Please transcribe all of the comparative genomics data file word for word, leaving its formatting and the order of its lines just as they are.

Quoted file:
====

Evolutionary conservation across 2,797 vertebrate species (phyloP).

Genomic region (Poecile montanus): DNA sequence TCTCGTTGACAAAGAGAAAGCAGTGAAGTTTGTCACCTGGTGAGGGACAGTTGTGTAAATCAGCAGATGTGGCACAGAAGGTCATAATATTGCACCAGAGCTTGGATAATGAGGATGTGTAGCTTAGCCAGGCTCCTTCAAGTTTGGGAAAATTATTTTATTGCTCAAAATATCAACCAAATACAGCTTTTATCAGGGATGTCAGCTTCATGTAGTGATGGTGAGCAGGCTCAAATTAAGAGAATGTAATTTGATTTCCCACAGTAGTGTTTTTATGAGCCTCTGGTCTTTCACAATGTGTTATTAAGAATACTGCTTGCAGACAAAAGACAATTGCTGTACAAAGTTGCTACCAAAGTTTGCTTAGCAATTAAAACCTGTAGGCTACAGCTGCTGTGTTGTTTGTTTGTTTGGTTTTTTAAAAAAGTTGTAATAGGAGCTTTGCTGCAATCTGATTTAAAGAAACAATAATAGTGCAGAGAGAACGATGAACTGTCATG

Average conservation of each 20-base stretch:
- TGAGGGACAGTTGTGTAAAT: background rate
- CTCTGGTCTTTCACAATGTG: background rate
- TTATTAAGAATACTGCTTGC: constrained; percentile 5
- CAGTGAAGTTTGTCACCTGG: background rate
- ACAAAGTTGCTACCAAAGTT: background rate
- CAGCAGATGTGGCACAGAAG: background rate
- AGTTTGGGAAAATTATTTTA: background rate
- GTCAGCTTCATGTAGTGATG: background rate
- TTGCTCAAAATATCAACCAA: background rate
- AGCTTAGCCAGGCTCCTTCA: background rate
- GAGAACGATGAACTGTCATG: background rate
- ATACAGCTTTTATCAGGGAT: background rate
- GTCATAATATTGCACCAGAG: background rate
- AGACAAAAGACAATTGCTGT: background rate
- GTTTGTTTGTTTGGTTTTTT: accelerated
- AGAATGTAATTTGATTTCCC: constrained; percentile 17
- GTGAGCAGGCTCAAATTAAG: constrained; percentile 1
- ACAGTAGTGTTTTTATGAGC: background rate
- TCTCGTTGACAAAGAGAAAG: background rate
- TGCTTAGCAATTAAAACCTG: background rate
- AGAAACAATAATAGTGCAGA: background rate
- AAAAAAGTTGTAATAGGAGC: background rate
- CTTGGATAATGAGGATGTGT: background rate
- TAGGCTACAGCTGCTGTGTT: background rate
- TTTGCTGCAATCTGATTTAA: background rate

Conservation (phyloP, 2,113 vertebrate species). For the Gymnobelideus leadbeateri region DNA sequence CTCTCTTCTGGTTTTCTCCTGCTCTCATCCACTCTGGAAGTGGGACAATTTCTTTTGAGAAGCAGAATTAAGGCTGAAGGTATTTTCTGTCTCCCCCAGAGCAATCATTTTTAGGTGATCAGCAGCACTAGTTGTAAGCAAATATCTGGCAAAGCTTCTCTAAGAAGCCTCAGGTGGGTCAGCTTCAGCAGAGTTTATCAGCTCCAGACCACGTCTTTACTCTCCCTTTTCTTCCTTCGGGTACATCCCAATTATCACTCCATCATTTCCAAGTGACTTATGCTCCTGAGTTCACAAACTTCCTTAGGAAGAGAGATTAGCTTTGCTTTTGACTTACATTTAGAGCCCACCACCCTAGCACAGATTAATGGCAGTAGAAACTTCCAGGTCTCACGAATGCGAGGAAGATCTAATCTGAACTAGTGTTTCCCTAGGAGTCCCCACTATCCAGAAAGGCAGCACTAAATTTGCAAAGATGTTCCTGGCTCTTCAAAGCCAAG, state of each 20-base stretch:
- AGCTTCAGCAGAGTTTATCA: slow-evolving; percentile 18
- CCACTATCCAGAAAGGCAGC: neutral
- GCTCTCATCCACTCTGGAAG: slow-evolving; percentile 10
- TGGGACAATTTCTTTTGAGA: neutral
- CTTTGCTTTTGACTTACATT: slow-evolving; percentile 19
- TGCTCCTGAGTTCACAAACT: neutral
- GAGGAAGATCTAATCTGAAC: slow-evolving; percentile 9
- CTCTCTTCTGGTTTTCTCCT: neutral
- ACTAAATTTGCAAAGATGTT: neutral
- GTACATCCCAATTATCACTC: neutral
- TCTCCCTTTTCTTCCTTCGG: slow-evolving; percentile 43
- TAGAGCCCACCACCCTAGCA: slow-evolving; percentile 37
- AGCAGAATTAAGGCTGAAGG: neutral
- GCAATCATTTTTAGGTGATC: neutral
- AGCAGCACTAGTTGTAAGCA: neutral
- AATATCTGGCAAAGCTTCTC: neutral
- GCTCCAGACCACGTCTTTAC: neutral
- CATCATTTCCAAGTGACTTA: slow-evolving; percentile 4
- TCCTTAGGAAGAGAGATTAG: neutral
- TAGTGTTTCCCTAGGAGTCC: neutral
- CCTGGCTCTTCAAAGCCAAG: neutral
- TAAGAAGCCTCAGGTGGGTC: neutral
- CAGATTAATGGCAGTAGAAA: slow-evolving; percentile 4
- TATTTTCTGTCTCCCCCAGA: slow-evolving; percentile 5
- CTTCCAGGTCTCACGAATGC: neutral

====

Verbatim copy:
Evolutionary conservation across 2,797 vertebrate species (phyloP).

Genomic region (Poecile montanus): DNA sequence TCTCGTTGACAAAGAGAAAGCAGTGAAGTTTGTCACCTGGTGAGGGACAGTTGTGTAAATCAGCAGATGTGGCACAGAAGGTCATAATATTGCACCAGAGCTTGGATAATGAGGATGTGTAGCTTAGCCAGGCTCCTTCAAGTTTGGGAAAATTATTTTATTGCTCAAAATATCAACCAAATACAGCTTTTATCAGGGATGTCAGCTTCATGTAGTGATGGTGAGCAGGCTCAAATTAAGAGAATGTAATTTGATTTCCCACAGTAGTGTTTTTATGAGCCTCTGGTCTTTCACAATGTGTTATTAAGAATACTGCTTGCAGACAAAAGACAATTGCTGTACAAAGTTGCTACCAAAGTTTGCTTAGCAATTAAAACCTGTAGGCTACAGCTGCTGTGTTGTTTGTTTGTTTGGTTTTTTAAAAAAGTTGTAATAGGAGCTTTGCTGCAATCTGATTTAAAGAAACAATAATAGTGCAGAGAGAACGATGAACTGTCATG

Average conservation of each 20-base stretch:
- TGAGGGACAGTTGTGTAAAT: background rate
- CTCTGGTCTTTCACAATGTG: background rate
- TTATTAAGAATACTGCTTGC: constrained; percentile 5
- CAGTGAAGTTTGTCACCTGG: background rate
- ACAAAGTTGCTACCAAAGTT: background rate
- CAGCAGATGTGGCACAGAAG: background rate
- AGTTTGGGAAAATTATTTTA: background rate
- GTCAGCTTCATGTAGTGATG: background rate
- TTGCTCAAAATATCAACCAA: background rate
- AGCTTAGCCAGGCTCCTTCA: background rate
- GAGAACGATGAACTGTCATG: background rate
- ATACAGCTTTTATCAGGGAT: background rate
- GTCATAATATTGCACCAGAG: background rate
- AGACAAAAGACAATTGCTGT: background rate
- GTTTGTTTGTTTGGTTTTTT: accelerated
- AGAATGTAATTTGATTTCCC: constrained; percentile 17
- GTGAGCAGGCTCAAATTAAG: constrained; percentile 1
- ACAGTAGTGTTTTTATGAGC: background rate
- TCTCGTTGACAAAGAGAAAG: background rate
- TGCTTAGCAATTAAAACCTG: background rate
- AGAAACAATAATAGTGCAGA: background rate
- AAAAAAGTTGTAATAGGAGC: background rate
- CTTGGATAATGAGGATGTGT: background rate
- TAGGCTACAGCTGCTGTGTT: background rate
- TTTGCTGCAATCTGATTTAA: background rate

Conservation (phyloP, 2,113 vertebrate species). For the Gymnobelideus leadbeateri region DNA sequence CTCTCTTCTGGTTTTCTCCTGCTCTCATCCACTCTGGAAGTGGGACAATTTCTTTTGAGAAGCAGAATTAAGGCTGAAGGTATTTTCTGTCTCCCCCAGAGCAATCATTTTTAGGTGATCAGCAGCACTAGTTGTAAGCAAATATCTGGCAAAGCTTCTCTAAGAAGCCTCAGGTGGGTCAGCTTCAGCAGAGTTTATCAGCTCCAGACCACGTCTTTACTCTCCCTTTTCTTCCTTCGGGTACATCCCAATTATCACTCCATCATTTCCAAGTGACTTATGCTCCTGAGTTCACAAACTTCCTTAGGAAGAGAGATTAGCTTTGCTTTTGACTTACATTTAGAGCCCACCACCCTAGCACAGATTAATGGCAGTAGAAACTTCCAGGTCTCACGAATGCGAGGAAGATCTAATCTGAACTAGTGTTTCCCTAGGAGTCCCCACTATCCAGAAAGGCAGCACTAAATTTGCAAAGATGTTCCTGGCTCTTCAAAGCCAAG, state of each 20-base stretch:
- AGCTTCAGCAGAGTTTATCA: slow-evolving; percentile 18
- CCACTATCCAGAAAGGCAGC: neutral
- GCTCTCATCCACTCTGGAAG: slow-evolving; percentile 10
- TGGGACAATTTCTTTTGAGA: neutral
- CTTTGCTTTTGACTTACATT: slow-evolving; percentile 19
- TGCTCCTGAGTTCACAAACT: neutral
- GAGGAAGATCTAATCTGAAC: slow-evolving; percentile 9
- CTCTCTTCTGGTTTTCTCCT: neutral
- ACTAAATTTGCAAAGATGTT: neutral
- GTACATCCCAATTATCACTC: neutral
- TCTCCCTTTTCTTCCTTCGG: slow-evolving; percentile 43
- TAGAGCCCACCACCCTAGCA: slow-evolving; percentile 37
- AGCAGAATTAAGGCTGAAGG: neutral
- GCAATCATTTTTAGGTGATC: neutral
- AGCAGCACTAGTTGTAAGCA: neutral
- AATATCTGGCAAAGCTTCTC: neutral
- GCTCCAGACCACGTCTTTAC: neutral
- CATCATTTCCAAGTGACTTA: slow-evolving; percentile 4
- TCCTTAGGAAGAGAGATTAG: neutral
- TAGTGTTTCCCTAGGAGTCC: neutral
- CCTGGCTCTTCAAAGCCAAG: neutral
- TAAGAAGCCTCAGGTGGGTC: neutral
- CAGATTAATGGCAGTAGAAA: slow-evolving; percentile 4
- TATTTTCTGTCTCCCCCAGA: slow-evolving; percentile 5
- CTTCCAGGTCTCACGAATGC: neutral